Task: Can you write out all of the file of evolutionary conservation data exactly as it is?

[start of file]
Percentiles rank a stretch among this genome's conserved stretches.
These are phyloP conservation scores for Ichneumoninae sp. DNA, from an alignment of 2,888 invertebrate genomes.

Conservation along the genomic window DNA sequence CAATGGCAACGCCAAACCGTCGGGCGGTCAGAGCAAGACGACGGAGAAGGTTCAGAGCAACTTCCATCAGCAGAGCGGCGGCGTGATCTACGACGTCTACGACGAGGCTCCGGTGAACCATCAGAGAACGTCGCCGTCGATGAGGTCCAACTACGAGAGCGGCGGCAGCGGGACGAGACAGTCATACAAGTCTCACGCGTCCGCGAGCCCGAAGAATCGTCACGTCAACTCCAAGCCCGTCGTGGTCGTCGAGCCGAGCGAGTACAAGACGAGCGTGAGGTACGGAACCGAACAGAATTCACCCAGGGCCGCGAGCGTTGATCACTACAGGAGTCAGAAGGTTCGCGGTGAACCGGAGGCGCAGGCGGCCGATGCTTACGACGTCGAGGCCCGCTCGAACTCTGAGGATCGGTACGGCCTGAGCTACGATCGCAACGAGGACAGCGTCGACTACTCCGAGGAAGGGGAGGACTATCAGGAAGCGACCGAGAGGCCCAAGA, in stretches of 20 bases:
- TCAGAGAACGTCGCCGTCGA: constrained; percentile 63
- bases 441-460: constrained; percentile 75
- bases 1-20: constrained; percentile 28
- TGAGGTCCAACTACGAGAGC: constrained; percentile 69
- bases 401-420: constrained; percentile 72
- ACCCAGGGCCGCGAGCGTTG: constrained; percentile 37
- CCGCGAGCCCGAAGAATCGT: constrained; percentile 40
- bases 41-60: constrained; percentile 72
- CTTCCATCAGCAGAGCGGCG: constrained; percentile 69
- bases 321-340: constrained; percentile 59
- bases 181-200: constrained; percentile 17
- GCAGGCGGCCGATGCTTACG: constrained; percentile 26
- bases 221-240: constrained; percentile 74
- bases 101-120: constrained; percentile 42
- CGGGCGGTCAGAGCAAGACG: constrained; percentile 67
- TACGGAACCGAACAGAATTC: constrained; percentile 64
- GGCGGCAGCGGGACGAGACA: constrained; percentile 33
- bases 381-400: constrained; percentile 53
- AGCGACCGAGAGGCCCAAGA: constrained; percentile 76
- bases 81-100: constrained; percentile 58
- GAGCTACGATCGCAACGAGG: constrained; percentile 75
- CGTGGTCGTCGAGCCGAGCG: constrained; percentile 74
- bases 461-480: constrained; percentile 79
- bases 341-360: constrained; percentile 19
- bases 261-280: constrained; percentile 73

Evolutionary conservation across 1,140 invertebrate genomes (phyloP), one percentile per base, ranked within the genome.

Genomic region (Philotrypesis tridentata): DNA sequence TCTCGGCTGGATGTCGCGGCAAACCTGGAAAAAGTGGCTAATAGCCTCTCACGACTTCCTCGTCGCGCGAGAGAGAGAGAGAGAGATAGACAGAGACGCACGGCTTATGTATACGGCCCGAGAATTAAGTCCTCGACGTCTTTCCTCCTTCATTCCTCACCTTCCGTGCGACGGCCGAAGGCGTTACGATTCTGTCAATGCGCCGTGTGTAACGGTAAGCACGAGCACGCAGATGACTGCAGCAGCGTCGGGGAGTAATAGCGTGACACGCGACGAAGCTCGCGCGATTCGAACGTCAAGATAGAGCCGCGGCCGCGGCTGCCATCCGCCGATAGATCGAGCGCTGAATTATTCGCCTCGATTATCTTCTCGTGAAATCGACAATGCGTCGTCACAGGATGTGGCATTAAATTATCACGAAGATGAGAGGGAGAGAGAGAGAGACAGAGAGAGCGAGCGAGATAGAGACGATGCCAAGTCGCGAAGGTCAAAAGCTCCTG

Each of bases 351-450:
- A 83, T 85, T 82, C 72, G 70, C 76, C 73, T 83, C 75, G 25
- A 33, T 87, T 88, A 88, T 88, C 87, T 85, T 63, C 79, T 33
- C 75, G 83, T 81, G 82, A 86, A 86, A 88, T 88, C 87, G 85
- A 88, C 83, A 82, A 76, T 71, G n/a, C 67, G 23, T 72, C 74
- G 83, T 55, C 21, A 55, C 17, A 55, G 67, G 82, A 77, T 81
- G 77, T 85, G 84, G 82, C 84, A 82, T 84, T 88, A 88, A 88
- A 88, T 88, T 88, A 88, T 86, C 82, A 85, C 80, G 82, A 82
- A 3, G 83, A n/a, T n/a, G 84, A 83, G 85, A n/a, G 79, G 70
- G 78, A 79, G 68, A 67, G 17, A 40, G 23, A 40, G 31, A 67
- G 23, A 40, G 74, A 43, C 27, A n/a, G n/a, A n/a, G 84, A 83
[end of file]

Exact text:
Percentiles rank a stretch among this genome's conserved stretches.
These are phyloP conservation scores for Ichneumoninae sp. DNA, from an alignment of 2,888 invertebrate genomes.

Conservation along the genomic window DNA sequence CAATGGCAACGCCAAACCGTCGGGCGGTCAGAGCAAGACGACGGAGAAGGTTCAGAGCAACTTCCATCAGCAGAGCGGCGGCGTGATCTACGACGTCTACGACGAGGCTCCGGTGAACCATCAGAGAACGTCGCCGTCGATGAGGTCCAACTACGAGAGCGGCGGCAGCGGGACGAGACAGTCATACAAGTCTCACGCGTCCGCGAGCCCGAAGAATCGTCACGTCAACTCCAAGCCCGTCGTGGTCGTCGAGCCGAGCGAGTACAAGACGAGCGTGAGGTACGGAACCGAACAGAATTCACCCAGGGCCGCGAGCGTTGATCACTACAGGAGTCAGAAGGTTCGCGGTGAACCGGAGGCGCAGGCGGCCGATGCTTACGACGTCGAGGCCCGCTCGAACTCTGAGGATCGGTACGGCCTGAGCTACGATCGCAACGAGGACAGCGTCGACTACTCCGAGGAAGGGGAGGACTATCAGGAAGCGACCGAGAGGCCCAAGA, in stretches of 20 bases:
- TCAGAGAACGTCGCCGTCGA: constrained; percentile 63
- bases 441-460: constrained; percentile 75
- bases 1-20: constrained; percentile 28
- TGAGGTCCAACTACGAGAGC: constrained; percentile 69
- bases 401-420: constrained; percentile 72
- ACCCAGGGCCGCGAGCGTTG: constrained; percentile 37
- CCGCGAGCCCGAAGAATCGT: constrained; percentile 40
- bases 41-60: constrained; percentile 72
- CTTCCATCAGCAGAGCGGCG: constrained; percentile 69
- bases 321-340: constrained; percentile 59
- bases 181-200: constrained; percentile 17
- GCAGGCGGCCGATGCTTACG: constrained; percentile 26
- bases 221-240: constrained; percentile 74
- bases 101-120: constrained; percentile 42
- CGGGCGGTCAGAGCAAGACG: constrained; percentile 67
- TACGGAACCGAACAGAATTC: constrained; percentile 64
- GGCGGCAGCGGGACGAGACA: constrained; percentile 33
- bases 381-400: constrained; percentile 53
- AGCGACCGAGAGGCCCAAGA: constrained; percentile 76
- bases 81-100: constrained; percentile 58
- GAGCTACGATCGCAACGAGG: constrained; percentile 75
- CGTGGTCGTCGAGCCGAGCG: constrained; percentile 74
- bases 461-480: constrained; percentile 79
- bases 341-360: constrained; percentile 19
- bases 261-280: constrained; percentile 73

Evolutionary conservation across 1,140 invertebrate genomes (phyloP), one percentile per base, ranked within the genome.

Genomic region (Philotrypesis tridentata): DNA sequence TCTCGGCTGGATGTCGCGGCAAACCTGGAAAAAGTGGCTAATAGCCTCTCACGACTTCCTCGTCGCGCGAGAGAGAGAGAGAGAGATAGACAGAGACGCACGGCTTATGTATACGGCCCGAGAATTAAGTCCTCGACGTCTTTCCTCCTTCATTCCTCACCTTCCGTGCGACGGCCGAAGGCGTTACGATTCTGTCAATGCGCCGTGTGTAACGGTAAGCACGAGCACGCAGATGACTGCAGCAGCGTCGGGGAGTAATAGCGTGACACGCGACGAAGCTCGCGCGATTCGAACGTCAAGATAGAGCCGCGGCCGCGGCTGCCATCCGCCGATAGATCGAGCGCTGAATTATTCGCCTCGATTATCTTCTCGTGAAATCGACAATGCGTCGTCACAGGATGTGGCATTAAATTATCACGAAGATGAGAGGGAGAGAGAGAGAGACAGAGAGAGCGAGCGAGATAGAGACGATGCCAAGTCGCGAAGGTCAAAAGCTCCTG

Each of bases 351-450:
- A 83, T 85, T 82, C 72, G 70, C 76, C 73, T 83, C 75, G 25
- A 33, T 87, T 88, A 88, T 88, C 87, T 85, T 63, C 79, T 33
- C 75, G 83, T 81, G 82, A 86, A 86, A 88, T 88, C 87, G 85
- A 88, C 83, A 82, A 76, T 71, G n/a, C 67, G 23, T 72, C 74
- G 83, T 55, C 21, A 55, C 17, A 55, G 67, G 82, A 77, T 81
- G 77, T 85, G 84, G 82, C 84, A 82, T 84, T 88, A 88, A 88
- A 88, T 88, T 88, A 88, T 86, C 82, A 85, C 80, G 82, A 82
- A 3, G 83, A n/a, T n/a, G 84, A 83, G 85, A n/a, G 79, G 70
- G 78, A 79, G 68, A 67, G 17, A 40, G 23, A 40, G 31, A 67
- G 23, A 40, G 74, A 43, C 27, A n/a, G n/a, A n/a, G 84, A 83